Friday, October 5, 2018

Barbara Kruger

Barbara Kruger

There are two works of art by artist Barbara Kruger that are as relevant today as they were when they were created in 1980s and should be part of everyone’s vocabulary of known works of art.

In terms of her historical context, Kruger is probably the inventor of what we call today as “memes.” Kruger is probably the first artist to embrace the idea of collaging text and historical image as a way of sending a message rather than creating an advertisement. I suppose that this is at the heart of what Kruger was about was she was propagandist in some ways for fairness and reasonableness in a most basic way. She believed that a feminist agenda and an antifascist agenda were appropriate subject matter for great art. Today, if she were to publish her work it would probably be lost in the flood of political memes we see on Facebook. She was also commenting and warning about consumerism and materialism.

Although these two works were labeled or titled “Untitled,” and then refer to them by the text in them.

The formal qualities of “I shop therefore I am,” are pretty simple it’s a contrasty black and white photo that even in the 1980s would have looked dated. It has a sense of nostalgia from the 1950s. The Bureau that consumer culture began. The red text placed on top of it sort of modernizes it or brings it up to date with the 1980s and the technology of printing at that time.

The combination of the text “I shop therefore I am,” and how it relates to the philosopher RenĂ© Descartes, “I think therefore I am.” Is just meant as an irony about how we view ourselves because a lot of us feel as if the things we own make us who we are or at least make us think we are who we think we are. Relating it to the 1950s and then into the money glut of the 1980s is just a way of updating the message that what you own is not who you are.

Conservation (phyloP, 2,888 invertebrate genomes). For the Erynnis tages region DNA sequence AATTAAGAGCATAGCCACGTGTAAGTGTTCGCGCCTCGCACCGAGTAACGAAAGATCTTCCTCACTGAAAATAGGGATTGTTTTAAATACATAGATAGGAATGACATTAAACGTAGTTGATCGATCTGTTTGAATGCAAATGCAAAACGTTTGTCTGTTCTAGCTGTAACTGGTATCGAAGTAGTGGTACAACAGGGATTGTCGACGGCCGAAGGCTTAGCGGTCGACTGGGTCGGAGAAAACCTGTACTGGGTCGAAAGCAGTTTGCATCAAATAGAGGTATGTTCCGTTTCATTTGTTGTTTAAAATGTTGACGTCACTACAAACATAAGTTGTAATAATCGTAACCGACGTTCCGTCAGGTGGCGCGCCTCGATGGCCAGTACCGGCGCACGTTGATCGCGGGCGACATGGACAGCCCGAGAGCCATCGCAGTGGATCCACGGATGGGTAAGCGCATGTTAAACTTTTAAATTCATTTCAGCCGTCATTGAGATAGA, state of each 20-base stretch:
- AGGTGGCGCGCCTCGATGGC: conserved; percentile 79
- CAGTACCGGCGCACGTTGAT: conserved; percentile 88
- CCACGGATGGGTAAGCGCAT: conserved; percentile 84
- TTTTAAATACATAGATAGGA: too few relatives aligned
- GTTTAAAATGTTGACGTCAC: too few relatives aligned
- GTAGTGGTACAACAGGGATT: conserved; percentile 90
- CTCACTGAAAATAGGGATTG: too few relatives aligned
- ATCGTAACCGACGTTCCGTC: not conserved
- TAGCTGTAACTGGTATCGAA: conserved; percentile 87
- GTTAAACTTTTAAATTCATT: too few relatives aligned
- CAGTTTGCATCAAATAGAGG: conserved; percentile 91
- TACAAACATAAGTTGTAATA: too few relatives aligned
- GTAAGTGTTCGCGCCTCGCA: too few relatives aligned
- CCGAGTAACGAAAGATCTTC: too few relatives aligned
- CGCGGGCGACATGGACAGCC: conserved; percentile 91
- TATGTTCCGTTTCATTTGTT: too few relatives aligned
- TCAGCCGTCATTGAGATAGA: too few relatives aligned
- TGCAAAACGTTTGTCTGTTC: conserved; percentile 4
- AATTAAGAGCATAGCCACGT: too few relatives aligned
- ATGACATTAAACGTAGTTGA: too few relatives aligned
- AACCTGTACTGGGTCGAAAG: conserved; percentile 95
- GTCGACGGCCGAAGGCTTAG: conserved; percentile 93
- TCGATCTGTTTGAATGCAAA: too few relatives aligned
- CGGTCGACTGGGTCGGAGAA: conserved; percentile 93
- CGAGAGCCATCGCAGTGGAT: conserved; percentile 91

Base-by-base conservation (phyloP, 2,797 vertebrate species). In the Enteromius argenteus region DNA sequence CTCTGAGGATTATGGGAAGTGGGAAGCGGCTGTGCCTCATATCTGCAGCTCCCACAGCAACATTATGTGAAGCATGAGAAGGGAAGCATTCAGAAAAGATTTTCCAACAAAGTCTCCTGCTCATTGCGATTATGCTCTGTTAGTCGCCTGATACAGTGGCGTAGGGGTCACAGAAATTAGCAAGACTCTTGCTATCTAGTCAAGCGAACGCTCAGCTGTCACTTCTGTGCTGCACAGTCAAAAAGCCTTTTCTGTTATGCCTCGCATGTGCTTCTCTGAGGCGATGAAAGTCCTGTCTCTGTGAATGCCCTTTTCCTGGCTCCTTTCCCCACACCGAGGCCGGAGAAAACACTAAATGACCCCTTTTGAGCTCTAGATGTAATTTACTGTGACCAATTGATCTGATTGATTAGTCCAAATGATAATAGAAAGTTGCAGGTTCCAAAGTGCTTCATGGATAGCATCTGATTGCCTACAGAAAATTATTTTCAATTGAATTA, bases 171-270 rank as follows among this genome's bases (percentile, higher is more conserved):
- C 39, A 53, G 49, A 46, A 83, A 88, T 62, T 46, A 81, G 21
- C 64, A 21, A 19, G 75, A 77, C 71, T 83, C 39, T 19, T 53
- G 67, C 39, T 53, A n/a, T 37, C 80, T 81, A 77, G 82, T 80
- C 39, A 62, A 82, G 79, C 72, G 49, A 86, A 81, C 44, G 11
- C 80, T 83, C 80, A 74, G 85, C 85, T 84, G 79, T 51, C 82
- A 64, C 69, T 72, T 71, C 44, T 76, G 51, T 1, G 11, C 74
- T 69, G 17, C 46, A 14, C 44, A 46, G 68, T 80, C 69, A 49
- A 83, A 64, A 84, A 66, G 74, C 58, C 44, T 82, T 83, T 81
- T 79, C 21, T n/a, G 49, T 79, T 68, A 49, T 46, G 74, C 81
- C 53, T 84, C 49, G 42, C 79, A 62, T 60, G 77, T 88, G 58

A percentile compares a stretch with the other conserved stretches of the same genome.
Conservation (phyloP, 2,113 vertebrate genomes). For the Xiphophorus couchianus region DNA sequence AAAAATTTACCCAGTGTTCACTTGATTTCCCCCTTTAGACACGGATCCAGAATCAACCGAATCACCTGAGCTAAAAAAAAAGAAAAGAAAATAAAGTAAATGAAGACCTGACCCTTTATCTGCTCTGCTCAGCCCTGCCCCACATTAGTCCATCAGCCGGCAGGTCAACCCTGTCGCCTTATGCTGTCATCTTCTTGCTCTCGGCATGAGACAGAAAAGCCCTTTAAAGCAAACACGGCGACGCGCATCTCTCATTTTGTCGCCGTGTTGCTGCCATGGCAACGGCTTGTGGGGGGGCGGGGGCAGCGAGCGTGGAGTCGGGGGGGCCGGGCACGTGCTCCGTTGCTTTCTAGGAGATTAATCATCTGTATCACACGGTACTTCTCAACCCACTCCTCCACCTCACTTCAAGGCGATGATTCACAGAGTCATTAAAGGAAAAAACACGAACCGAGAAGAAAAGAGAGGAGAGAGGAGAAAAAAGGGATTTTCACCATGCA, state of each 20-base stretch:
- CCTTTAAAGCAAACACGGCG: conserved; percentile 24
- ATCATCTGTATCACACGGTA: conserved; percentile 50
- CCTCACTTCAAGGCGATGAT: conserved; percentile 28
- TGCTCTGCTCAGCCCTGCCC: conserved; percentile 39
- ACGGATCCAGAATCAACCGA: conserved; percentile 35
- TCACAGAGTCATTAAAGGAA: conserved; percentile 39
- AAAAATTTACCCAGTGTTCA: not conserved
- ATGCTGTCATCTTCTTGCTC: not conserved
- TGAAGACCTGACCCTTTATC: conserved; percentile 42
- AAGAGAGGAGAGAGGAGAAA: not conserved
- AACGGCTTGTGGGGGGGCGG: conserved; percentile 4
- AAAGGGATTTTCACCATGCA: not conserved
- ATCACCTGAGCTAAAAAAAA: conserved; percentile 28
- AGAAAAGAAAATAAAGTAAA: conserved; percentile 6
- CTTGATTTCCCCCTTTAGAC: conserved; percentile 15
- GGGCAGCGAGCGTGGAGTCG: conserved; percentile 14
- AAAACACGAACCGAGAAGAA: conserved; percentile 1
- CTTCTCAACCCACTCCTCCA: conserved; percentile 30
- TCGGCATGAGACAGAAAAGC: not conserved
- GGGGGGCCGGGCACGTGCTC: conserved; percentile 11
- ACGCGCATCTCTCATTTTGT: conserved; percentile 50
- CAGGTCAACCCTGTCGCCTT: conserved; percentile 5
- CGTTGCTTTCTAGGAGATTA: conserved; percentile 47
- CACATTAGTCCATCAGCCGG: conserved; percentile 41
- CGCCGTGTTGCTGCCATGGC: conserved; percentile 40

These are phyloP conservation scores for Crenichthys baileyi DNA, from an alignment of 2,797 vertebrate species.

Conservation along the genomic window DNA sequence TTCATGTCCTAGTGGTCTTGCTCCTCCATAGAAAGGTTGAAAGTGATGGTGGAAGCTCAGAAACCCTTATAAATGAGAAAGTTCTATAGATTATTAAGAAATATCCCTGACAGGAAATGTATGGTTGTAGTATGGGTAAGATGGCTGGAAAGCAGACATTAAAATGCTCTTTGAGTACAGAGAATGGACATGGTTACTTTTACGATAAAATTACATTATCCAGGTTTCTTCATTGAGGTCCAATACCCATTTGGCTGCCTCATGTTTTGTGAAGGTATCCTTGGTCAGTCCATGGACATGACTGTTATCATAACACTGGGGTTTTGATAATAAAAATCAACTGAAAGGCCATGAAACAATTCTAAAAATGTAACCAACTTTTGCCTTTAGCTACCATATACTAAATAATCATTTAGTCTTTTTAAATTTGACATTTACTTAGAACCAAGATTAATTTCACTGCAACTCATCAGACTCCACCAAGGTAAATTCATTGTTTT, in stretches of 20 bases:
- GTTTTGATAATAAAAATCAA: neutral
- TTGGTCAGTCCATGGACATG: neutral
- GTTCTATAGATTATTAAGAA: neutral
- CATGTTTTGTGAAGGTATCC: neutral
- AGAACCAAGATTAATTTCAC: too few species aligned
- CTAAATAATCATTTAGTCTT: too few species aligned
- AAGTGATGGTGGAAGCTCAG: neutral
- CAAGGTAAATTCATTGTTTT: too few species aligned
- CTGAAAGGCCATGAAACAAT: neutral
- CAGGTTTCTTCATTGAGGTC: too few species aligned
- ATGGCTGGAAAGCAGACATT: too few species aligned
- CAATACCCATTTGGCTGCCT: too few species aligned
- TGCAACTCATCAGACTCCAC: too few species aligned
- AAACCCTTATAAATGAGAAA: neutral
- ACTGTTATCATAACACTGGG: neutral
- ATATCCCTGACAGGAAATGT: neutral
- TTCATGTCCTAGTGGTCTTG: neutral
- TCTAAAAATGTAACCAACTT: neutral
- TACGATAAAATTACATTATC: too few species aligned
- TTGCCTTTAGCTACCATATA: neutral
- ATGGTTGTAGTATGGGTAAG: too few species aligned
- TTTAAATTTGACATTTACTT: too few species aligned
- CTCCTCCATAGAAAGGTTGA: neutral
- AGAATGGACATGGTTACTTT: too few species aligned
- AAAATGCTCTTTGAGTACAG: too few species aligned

In the other piece, “your gaze hits the side of my face,” Kruger is doing the same thing in terms of juxtaposing or contrasting text with a nostalgic image. However, the sculpture that is represented here is actually a piece of Nazi fascists sculpture from World War II. This brings in not just the idea that fascism is wrong but that Nazis and fascists are antifeminist in some way because they believe in an unreal ideal of both humanity and femininity. The text itself is kind of self-explanatory, however some men might not get it, the idea that very often men harass women simply in the way that they look at the woman and the parts of the woman they look at.

In this age of Donald Trump, many of Kruger’s messages are as relevant as they were in the 80s but it’s kind of sad that were still doing the same crap.

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